The automated waitlist was implemented last spring during fall class registration because before, there was no “universal way for faculty to maintain a waitlist for their courses,” according to One Stop assistant registrar Michelle Foulger.
Prior to the launching of the automated system, academic departments and professors were responsible to maintain their own waitlists and facilitate students’ questions and concerns regarding class availability.
Students interested in closed classes would have to individually email the instructor to request a class permission code. The professor would then contact One Stop and approve the student’s request before the student would have to go to that office to be officially enrolled in the course.
Foulger and One Stop Communications Coordinator Christine Peterson explained that the automated system is becoming an educational standard, as most higher-education institutions have adopted similar programs.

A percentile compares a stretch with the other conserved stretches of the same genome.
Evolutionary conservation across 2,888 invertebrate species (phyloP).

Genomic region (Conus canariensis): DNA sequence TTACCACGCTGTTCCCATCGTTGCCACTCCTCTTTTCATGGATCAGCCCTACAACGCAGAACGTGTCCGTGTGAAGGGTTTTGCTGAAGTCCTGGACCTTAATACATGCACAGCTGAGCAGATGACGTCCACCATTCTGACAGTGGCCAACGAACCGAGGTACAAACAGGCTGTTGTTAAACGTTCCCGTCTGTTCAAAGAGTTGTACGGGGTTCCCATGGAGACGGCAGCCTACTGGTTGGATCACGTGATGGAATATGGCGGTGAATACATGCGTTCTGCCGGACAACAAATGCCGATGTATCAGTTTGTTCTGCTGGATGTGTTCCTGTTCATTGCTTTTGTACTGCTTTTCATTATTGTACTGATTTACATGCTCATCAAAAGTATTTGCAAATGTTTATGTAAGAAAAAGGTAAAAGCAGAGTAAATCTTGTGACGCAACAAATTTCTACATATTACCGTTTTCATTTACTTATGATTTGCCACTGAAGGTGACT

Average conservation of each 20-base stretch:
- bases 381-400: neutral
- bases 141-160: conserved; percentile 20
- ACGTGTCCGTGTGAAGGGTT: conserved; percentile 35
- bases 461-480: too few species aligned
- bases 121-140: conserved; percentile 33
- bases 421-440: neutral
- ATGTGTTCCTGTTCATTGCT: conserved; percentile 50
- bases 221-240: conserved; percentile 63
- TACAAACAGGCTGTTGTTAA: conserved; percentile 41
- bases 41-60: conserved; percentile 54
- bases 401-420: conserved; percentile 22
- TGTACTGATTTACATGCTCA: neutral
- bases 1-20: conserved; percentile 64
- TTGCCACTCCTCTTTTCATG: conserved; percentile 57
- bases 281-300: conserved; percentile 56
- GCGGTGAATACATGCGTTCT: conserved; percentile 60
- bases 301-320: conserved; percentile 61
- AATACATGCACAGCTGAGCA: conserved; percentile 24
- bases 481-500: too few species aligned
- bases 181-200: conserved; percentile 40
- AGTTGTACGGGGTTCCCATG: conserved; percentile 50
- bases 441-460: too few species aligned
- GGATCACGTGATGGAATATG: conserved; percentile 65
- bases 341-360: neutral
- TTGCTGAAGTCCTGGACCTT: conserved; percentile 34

Foulger explained the impact this simple change has had on One Stop. The office no longer gives generalized tips about how to get into a closed class, but now has a concrete way to explain to students the steps to take to enroll in a closed class.
Sophomore accounting major Ryan Anema said she understands that the automated waitlist system is a fair and simple way to get needed classes, but she personally stays away from wait-listed classes.
“I don’t want uncertainty in my schedule,” Anema said. “I would rather sign up for a class and know I am going to get it.”
The current registration process is based on students’ unit count. Students with more completed units register first, while also gaining access to waitlists before students who have not yet registered.
“Students need to take advantage of their registration time, have their holds removed and have their petitions in place,” Foulger said. “If you wait a couple days, you are giving up your priority registration.”
There are certain criteria that a wait-listed student must meet in order to enroll for a class once a spot has opened. The student must be eligible for the total unit amount, have no registration holds, not be enrolled in a different section of the same course or have any other scheduling conflicts.